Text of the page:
A Tale of Two Toilets
“Len, I have an idea for a new toilet! Can we meet this week and talk about it?”
Two days later, Dennis nearly danced into my office bursting with excited. “This is just the coolest thing,” he exclaimed.
“Tell me about it,” I said.
For the next hour, Dennis (not his real name) told me about a new toilet idea he had. And, he saw incredible market potential. Dennis was no dummy; he was a successful entrepreneur who had started and built a successful wood products business. But, he had never developed or introduced a new product. It didn’t matter. His enthusiasm and confidence were contagious; and it grew as the weeks and months passed.
Though our meeting was 20+ years ago, I still remember him telling me how he sized the market. He looked at the population of the U.S., divided it by 1.3 persons per household, multiplied it by the wholesale price of his new toilet, and his eyeballs nearly fell out when he saw the dollar sign with lots of zeros behind it.
“My, my,” Dennis thought. “I’m going to be a zillionaire.”
During the next several months, Dennis spent thousands with the ad agency where I worked, developing marketing literature around his innovative toilet technology. Then he took his new toilet and sales literature on the road, knocking on the doors of retailers, wholesalers and distributors. Disappointingly, the response was not encouraging.
Over the next couple of years, Dennis worked hard. But, the market acceptance just wasn’t there. And, he had neither the resources nor expertise to continue. Finally, he decided to just flush the idea – pun intended.
What was his toilet invention? A handle adaptable to existing toilets where the handle allowed the user to select less water for flushing liquids and more water for flushing solids. Though this idea was from 20 years ago, I now frequently see the same idea as I travel. (Today’s versions are executed slightly different.)
This Tale of the Toilet has several business lessons but I’ll mention just one:
The market is not waiting with open arms for your new innovation.
I don’t want to discourage you; but I must speak the truth and bring some reality to the innovation environment. Most entrepreneurs and inventors are optimists. They see possibilities. They see the glass not only half full, they see it 1/32 full. But, what they don’t readily see are the barriers to entry, the potholes where they could get stuck, the snipers (competitors) who try to kill them, and the long, hard, sweaty, bloody, costly, bruising, discouraging, and painful road ahead before the marketplace finally embraces their wonderful innovation.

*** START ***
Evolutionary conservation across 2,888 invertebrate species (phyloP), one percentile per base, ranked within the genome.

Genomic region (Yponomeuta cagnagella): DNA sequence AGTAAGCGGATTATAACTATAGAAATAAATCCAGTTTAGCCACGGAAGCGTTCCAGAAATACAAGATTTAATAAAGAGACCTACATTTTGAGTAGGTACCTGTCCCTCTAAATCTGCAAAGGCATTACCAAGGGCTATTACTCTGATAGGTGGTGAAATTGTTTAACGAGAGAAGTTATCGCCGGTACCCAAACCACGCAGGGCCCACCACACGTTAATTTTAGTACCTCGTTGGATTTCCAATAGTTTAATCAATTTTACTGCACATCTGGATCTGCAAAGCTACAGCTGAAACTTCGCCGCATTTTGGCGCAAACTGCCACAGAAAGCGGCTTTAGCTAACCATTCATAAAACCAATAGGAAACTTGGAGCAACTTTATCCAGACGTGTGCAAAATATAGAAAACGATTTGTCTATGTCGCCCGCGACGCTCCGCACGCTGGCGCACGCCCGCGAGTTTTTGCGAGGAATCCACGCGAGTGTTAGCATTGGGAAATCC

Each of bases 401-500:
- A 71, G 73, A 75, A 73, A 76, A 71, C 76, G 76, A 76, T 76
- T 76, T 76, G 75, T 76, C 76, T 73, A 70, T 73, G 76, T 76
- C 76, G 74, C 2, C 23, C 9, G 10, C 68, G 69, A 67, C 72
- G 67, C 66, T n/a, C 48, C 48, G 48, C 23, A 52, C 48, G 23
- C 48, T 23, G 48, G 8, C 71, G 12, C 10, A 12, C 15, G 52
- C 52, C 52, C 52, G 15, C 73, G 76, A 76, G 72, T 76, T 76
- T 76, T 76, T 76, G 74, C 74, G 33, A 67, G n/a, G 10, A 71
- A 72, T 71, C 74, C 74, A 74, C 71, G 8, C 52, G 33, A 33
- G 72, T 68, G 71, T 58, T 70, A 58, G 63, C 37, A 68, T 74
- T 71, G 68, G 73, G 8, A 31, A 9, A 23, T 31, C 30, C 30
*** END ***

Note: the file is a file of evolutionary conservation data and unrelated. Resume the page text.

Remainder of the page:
Yes, the iPad is a success. But, how many other tablets crashed and burned before the iPad? Lots. Anyone remember the tablet laptops from 10 years ago. Why has the iPad “suddenly” become a success? Was it the genius of Steve Jobs or Apple? Was it the prior success of Kindle and subsequent growth of e-books? Was it the phenomenal success of the iPhone? Yes to all. But, these incremental successes took years to happen. Acceptance doesn’t happen overnight. Think back. How many years before cell phones became ubiquitous? Lots.
Sadly, Dennis’ toilet was ahead of his time. Twenty years ago, our national conservation consciousness for sustainability was not what it is today. We asked, “Why save water?” Today, we feel quite differently. The marketplace is dynamic, constantly changing. What was not important yesterday may be very important tomorrow.
One more Toilet Tale.
A few months ago, an electrician friend was doing some wiring in my house. He knew I was in marketing and one day asked, “Hey, Len, can I get some marketing advice.” He, too, had invented a new toilet. (Side comment: perhaps someone can enlighten me as to why I attract toilet inventors.)
My electrician friend’s new toilet design had a vent outlet just above the water line and below the seat. And, the vent had a fan which exhausted any smells directly outdoors. I still find it difficult not to laugh when thinking about the subsequent cool breeze passing by certain body parts.
“So, where are you in the product development process?” I asked.
“Well, we actually have a railroad car’s worth sitting at my house,” he explained.
“You’ve got to be kidding!” I said.
“I wished I was. We’ve spent thousands of dollars and are having a really tough time selling them. Do you have any suggestions?”
“Yeah,” I said. “Stick to being an electrical contractor.”